Pancreatic carboxypeptidases

50

Which transporter facilitates fructose transport into the epithelium?

GLUT5

52

What is the consistency of the food when it leaves the antrum?

Diluted paste

53

What enzymes digest maltotriose and maltose?

Isomaltase

Sucrose

Maltase

54

Which endocrine signal induces expression of alpha-amylase in the pancreas?

CCK

56

What is segmentation?

A motor pattern in the duodenum where there are alternate contrictions and relaxations to further mix food with digestive enzymes and bile and bring it into contact with the epithelium for absorption

57

Via what pathway does acid trigger the release of mucus and bicarbonate by Brunner's cells?

Vagal afferent neurones trigger the vago-vagal reflex

58

What stimulates the urge to defecate?

Distension of the rectum

59

What is sacrose a polymer of?

Glucose and fructose

60

Distension of the stomach causes what?

Activation of enteric and vago-vagal reflexes that lead to more acid and pepsin release

61

What is fermented in the distal small intestine and colon?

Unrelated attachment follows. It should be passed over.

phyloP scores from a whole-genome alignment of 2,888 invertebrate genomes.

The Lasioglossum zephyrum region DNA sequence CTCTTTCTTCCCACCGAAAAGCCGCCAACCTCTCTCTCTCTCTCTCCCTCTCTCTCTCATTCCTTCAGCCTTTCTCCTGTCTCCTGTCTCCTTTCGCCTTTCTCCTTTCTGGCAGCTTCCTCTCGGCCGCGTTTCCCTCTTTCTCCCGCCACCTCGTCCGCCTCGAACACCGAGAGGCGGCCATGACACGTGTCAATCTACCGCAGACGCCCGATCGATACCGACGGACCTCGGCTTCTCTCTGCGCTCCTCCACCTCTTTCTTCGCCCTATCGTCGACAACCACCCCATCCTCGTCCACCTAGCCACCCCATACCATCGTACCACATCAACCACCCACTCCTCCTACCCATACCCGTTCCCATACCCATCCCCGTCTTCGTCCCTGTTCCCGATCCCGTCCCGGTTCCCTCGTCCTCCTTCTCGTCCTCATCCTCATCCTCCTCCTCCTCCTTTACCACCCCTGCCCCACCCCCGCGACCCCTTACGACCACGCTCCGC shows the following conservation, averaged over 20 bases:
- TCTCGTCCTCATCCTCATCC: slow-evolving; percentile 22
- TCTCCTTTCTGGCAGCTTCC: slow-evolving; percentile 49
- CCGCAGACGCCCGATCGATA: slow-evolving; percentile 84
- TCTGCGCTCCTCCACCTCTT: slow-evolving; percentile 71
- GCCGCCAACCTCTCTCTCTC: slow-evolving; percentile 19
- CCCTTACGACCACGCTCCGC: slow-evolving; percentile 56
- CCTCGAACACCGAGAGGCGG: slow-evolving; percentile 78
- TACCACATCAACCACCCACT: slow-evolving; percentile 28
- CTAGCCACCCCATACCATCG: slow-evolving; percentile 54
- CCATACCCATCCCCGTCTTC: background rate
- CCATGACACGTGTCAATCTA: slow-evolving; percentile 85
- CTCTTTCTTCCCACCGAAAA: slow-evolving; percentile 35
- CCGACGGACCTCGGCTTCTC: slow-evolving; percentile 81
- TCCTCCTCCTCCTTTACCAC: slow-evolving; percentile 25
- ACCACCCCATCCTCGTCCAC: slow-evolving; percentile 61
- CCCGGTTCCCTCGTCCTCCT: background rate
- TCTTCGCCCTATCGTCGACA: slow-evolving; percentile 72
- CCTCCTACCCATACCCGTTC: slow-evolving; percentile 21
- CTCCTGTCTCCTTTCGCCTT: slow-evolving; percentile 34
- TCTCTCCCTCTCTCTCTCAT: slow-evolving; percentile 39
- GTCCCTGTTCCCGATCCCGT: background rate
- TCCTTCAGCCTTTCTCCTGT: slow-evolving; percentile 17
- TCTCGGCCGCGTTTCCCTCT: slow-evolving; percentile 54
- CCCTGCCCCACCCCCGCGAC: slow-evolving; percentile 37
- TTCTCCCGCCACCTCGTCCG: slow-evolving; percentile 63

Cellulose

62

How is it insured that pancreatic enzymes are only active once they reach the food?

With a multi-dependent activation cascade.

63

Why must pepsin have an inactivated form?

So it doesn't digest the contents of the cells it's stored in

64

Which sugar polymers are digested at the brush boarder?

Oligosaccharides 

Disaccharides

65

Why must D cells in the duodenum release much greater amounts of somatostatin cf to those in the stomach for it to have it desired effect?

It must travel through the portal system and the whole body therefore it is diluted

67

At what point does the microbiota metabolism start?

Ileum and colon

67

What linkage does alpha-amylase hydrolyse?

1:4alpha

68

How does activation of sweet taste receptors increase glucose absorption?

It activates glucose-Na channels

70

Where is primary peristalsis generated from? How is it communicated to the GIT?

The brain 

Vagus nerve

71

Why might initial acid digestion in the mouth be important?

Initiates preparation of lipid storage

73